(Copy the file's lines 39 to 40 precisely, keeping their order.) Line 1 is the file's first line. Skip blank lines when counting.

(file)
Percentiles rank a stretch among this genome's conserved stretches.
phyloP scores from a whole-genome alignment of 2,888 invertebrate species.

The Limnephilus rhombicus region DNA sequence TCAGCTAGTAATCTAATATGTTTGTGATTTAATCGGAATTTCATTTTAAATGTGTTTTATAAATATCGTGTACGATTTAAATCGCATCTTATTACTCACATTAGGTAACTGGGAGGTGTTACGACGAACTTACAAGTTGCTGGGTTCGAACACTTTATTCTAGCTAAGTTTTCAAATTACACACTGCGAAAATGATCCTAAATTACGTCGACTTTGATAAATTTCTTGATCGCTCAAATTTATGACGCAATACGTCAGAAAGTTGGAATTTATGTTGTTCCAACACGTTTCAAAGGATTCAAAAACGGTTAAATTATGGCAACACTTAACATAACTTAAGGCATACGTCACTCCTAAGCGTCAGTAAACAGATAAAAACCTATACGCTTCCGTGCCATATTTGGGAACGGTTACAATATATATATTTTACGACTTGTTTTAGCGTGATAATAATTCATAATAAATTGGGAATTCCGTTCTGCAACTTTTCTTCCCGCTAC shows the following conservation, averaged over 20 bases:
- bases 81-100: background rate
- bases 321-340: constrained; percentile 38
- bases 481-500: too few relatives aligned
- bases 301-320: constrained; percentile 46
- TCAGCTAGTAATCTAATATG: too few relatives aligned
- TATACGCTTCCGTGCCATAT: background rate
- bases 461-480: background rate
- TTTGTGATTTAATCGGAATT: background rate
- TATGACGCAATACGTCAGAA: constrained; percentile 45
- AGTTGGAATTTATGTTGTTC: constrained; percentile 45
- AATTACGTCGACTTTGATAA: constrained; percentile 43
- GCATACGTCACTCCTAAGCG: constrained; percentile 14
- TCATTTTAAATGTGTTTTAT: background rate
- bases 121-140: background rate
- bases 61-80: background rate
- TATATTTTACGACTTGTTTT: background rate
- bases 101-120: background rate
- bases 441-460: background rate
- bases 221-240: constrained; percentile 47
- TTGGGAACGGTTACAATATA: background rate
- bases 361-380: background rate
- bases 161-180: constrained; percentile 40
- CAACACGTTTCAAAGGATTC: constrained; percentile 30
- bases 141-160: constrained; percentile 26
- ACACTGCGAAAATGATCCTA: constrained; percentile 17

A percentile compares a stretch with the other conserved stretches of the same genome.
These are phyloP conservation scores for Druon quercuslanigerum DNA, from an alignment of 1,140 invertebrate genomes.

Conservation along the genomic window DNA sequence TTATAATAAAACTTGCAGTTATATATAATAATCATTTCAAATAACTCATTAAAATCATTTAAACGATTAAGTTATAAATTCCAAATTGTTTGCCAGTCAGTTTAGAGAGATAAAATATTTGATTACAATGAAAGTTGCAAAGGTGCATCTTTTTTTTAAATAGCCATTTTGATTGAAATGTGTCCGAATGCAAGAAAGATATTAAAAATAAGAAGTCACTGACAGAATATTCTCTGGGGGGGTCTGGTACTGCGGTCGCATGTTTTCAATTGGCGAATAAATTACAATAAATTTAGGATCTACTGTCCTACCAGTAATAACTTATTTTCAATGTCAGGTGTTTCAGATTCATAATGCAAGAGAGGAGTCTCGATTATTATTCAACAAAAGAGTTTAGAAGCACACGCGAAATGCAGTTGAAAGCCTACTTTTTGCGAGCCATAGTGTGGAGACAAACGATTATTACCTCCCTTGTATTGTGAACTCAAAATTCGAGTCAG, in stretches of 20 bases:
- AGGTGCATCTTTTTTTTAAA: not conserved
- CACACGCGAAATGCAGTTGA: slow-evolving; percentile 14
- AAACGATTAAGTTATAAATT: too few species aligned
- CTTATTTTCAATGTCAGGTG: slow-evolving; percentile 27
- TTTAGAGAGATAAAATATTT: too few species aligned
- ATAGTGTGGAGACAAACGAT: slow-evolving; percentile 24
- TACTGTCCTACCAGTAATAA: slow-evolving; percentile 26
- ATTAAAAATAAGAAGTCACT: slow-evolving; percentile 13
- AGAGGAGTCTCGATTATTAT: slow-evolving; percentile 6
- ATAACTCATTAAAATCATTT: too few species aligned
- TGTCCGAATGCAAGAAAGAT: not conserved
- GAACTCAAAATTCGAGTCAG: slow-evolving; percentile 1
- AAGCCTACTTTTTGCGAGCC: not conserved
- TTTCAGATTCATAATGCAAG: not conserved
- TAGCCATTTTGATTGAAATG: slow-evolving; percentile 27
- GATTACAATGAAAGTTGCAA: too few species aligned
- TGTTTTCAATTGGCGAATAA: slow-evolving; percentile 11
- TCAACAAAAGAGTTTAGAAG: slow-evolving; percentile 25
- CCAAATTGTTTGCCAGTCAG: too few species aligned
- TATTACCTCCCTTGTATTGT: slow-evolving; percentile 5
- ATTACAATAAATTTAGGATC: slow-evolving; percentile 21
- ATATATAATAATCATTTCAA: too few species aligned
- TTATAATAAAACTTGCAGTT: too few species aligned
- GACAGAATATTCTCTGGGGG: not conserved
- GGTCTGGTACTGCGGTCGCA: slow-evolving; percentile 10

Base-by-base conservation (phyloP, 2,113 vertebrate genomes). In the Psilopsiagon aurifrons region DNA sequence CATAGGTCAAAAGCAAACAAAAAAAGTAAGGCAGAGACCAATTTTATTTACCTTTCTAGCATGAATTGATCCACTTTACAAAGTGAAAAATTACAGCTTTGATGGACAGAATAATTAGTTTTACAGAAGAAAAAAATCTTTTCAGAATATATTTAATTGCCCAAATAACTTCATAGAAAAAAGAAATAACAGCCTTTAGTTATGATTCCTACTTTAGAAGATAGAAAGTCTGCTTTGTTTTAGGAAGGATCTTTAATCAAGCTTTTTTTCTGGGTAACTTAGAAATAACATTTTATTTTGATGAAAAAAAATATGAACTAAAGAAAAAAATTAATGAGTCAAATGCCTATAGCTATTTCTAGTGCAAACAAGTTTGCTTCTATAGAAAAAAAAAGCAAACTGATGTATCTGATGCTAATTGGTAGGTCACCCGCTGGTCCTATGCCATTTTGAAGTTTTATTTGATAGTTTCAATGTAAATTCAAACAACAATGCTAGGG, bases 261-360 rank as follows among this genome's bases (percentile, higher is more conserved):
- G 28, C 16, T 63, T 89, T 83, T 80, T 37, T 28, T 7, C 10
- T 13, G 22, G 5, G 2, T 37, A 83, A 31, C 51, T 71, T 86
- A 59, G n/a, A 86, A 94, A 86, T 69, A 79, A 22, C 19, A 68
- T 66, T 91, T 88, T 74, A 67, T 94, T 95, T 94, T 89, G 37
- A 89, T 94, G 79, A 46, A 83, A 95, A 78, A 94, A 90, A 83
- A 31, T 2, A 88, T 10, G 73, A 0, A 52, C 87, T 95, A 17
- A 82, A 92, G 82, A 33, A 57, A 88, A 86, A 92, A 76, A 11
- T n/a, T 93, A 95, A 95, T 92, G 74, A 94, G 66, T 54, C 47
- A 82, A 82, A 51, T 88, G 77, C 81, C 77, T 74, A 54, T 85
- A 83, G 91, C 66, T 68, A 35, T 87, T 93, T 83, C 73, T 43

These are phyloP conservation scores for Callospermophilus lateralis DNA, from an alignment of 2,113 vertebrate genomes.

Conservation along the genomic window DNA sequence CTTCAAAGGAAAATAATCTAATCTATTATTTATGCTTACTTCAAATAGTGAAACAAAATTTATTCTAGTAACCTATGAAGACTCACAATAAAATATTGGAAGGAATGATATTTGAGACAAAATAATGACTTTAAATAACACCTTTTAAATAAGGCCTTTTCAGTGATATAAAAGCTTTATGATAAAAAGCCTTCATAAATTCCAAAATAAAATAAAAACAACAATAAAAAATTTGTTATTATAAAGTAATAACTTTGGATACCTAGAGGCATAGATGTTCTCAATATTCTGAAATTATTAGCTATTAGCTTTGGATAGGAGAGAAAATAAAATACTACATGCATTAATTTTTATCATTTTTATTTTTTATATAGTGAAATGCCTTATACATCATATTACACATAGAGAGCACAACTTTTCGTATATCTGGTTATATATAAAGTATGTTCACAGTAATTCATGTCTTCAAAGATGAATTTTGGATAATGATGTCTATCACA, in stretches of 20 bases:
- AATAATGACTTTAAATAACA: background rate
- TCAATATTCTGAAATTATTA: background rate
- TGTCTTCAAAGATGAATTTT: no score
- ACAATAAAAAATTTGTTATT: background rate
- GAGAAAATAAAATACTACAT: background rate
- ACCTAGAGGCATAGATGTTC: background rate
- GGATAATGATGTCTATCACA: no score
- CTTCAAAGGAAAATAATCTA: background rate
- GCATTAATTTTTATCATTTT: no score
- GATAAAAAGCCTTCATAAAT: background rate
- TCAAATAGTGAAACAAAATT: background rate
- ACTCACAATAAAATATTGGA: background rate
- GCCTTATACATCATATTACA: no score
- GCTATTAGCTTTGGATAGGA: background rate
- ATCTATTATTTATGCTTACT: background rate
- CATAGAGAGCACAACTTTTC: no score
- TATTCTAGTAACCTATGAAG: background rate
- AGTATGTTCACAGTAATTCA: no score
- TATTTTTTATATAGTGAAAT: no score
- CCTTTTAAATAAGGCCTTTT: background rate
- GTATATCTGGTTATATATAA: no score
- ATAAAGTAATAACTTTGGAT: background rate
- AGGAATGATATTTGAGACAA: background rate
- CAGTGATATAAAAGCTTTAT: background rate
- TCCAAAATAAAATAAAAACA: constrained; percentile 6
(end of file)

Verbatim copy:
- ATTAAAAATAAGAAGTCACT: slow-evolving; percentile 13
- AGAGGAGTCTCGATTATTAT: slow-evolving; percentile 6